Real Sociedad is Carlos Vela's football oasis, but he still has plenty to prove
On Sunday, Carlos Vela will start his sixth season with Real Sociedad when his team face Real Madrid in their La Liga opener.
After almost a decade of living and playing abroad, San Sebastian, Spain is where Vela has produced his best football on European soil.
The 2016-17 season is a highly significant one for Vela, who will be looking to return to his best form after back-to-back poor campaigns with La Real. If he can play with the joy he showcased with his football three seasons ago, he will regain lost support from Real Sociedad fans and get a national team call-up from Mexico manager Juan Carlos Osorio.
Vela's career took off at a very young age; he was only 16 when he packed his bags and set off for Europe to sign with Arsenal. When Vela agreed to join the Gunners, he was coming off an impressive U-17 World Championship in Peru, where Mexico lifted the cup after defeating favorite Brazil 3-0. He scored one of the goals that day and was the tournament's top scorer.
The U17 Championship was Vela's cover letter and he didn't fail to impress. His five goals in Peru sealed a life away from Mexico.
Before landing a loan spell at Real Sociedad in 2011-12, Vela was a footballer with no real sense of direction. He floated from Celta de Vigo to UD Salamanca, Osasuna and West Brom after failing to prove himself as a footballer capable of making a difference with Arsenal.
From 2006 to 2011, Vela's football was intermittent. And yet through it all he still managed to represent Mexico at the 2010 World Cup, where he started on two occasions.
For Vela, arriving at Real Sociedad was like happening upon an oasis. San Sebastian was a place where he felt the total support of his club from day one, a different feeling from the one he felt playing for the Mexico national team.
After winning the U17 World Championship, Vela and Giovani dos Santos were viewed as the players who would lead Mexico to the Promised Land. Every time they represented their country the pressure was on; show the world the skill that earned you contracts at clubs like Arsenal and FC Barcelona. With El Tri, both Vela and Dos Santos were forced to make a difference despite difficulties in solidifying their club careers, especially during that period between 2006 and 2011.
A comparison of Vela and Dos Santos' career paths reveals that the former has fared better in Europe. With Real Sociedad, Vela has scored a total of 62 goals, while Giovani struck just 33 times during his time with Spanish sides Barcelona, Racing de Santander, Mallorca and Villarreal CF.
Recently, it has been Giovani who has turned down Mexico national team call-ups. But not long ago, this was a common occurrence for Vela. Between 2011 and 2014, when he was playing his best club football for La Real -- leading his side to Champions League berths -- Vela did not play for the national team.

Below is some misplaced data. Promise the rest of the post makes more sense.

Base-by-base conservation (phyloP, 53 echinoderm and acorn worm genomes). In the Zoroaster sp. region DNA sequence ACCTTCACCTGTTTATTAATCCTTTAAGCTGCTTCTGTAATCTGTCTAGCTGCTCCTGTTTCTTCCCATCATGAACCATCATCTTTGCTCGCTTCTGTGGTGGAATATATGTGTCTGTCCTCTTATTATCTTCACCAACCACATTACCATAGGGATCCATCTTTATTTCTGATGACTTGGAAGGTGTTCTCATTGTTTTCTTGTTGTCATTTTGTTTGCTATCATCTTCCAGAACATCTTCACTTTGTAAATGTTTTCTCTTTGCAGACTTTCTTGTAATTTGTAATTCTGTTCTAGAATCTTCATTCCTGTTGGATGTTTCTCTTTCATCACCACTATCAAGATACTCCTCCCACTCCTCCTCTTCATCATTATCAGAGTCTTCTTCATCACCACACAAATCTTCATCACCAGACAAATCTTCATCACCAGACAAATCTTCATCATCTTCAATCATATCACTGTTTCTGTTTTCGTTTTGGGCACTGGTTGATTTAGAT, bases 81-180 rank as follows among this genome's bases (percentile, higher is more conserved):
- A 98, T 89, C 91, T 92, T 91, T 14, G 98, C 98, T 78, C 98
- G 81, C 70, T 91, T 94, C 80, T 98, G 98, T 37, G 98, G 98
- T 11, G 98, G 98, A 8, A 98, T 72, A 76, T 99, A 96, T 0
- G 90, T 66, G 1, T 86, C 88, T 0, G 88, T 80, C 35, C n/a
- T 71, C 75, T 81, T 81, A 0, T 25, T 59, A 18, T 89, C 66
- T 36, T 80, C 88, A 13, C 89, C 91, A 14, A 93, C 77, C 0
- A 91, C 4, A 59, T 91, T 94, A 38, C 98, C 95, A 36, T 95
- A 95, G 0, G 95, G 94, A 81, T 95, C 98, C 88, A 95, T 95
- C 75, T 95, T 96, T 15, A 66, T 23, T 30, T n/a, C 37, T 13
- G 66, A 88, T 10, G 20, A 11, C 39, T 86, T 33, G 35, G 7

Days before the start of the Copa America Centenario, Osorio and Vela came to the conclusion that it was best for him not to participate in the tournament after a season marred by injuries and an act of indiscipline that put into question his desire to remain with Real Sociedad. Skipping a training session because of a Chris Brown concert didn't reflect well on Vela, who finished the 2015-16 La Liga campaign with five goals and four assists.
"He will have to work very hard to return to his best form and be an undisputed starter in the team," said Spanish journalist Oier Fano, who follows Vela and Real Sociedad closely throughout the season. "He will also have to work very hard to convince those fans who have not been pleased with his performance in the last seasons.
"At the moment, Vela is a player who creates division among the crowd. There are those who forgive all of his mistakes, and there are those who don't forgive players who show a lack of respect to the club."
Scenes from Real Sociedad's preseason paint a Vela who's all smiles, a player who's determined to return to the days when he played and felt like La Real's main footballer. However, it cannot be denied that ever since Claudio Bravo and Antoine Griezmann's departures, Vela has struggled to guide his side to the top tier of La Liga.
Even after rumors that Vela was nearing a move to MLS and following in Dos Santos' footsteps, he remains in San Sebastian, a place that can be regarded as his football haven. That he continues to ply his trade in La Liga is a reason to celebrate for Mexico's manager too; Osorio has been vocal about his desire to see more Mexican footballers playing in Europe's top leagues. At the moment, Vela is one of three that fit the bill, along with Jonathan dos Santos (Villarreal) and Javier "Chicharito" Hernandez (Bayer Leverkusen).
Osorio's options at the forward position mainly revolve around Raul Jimenez, Hernandez, Jesus Manuel "Tecatito" Corona, and even still Oribe Peralta. Vela's reemergence in the national team fold could give the manager more options to mix up El Tri's attacking block. A quick look at this list suggests that Vela's La Liga experience could be a big boost, but before that opportunity comes along, he has to fulfill certain tasks.
The first step for the 27-year-old forward is a return to his best form with La Real this season. The second step will be deciding whether or not he wants to take part in his second World Cup campaign.
Vela's footballing qualities are undeniable, but the tricky question is how does he want to be remembered long after his career is over?
Nayib Moran covers Liga MX and the Mexican national team for ESPN FC. Twitter: @nayibmoran.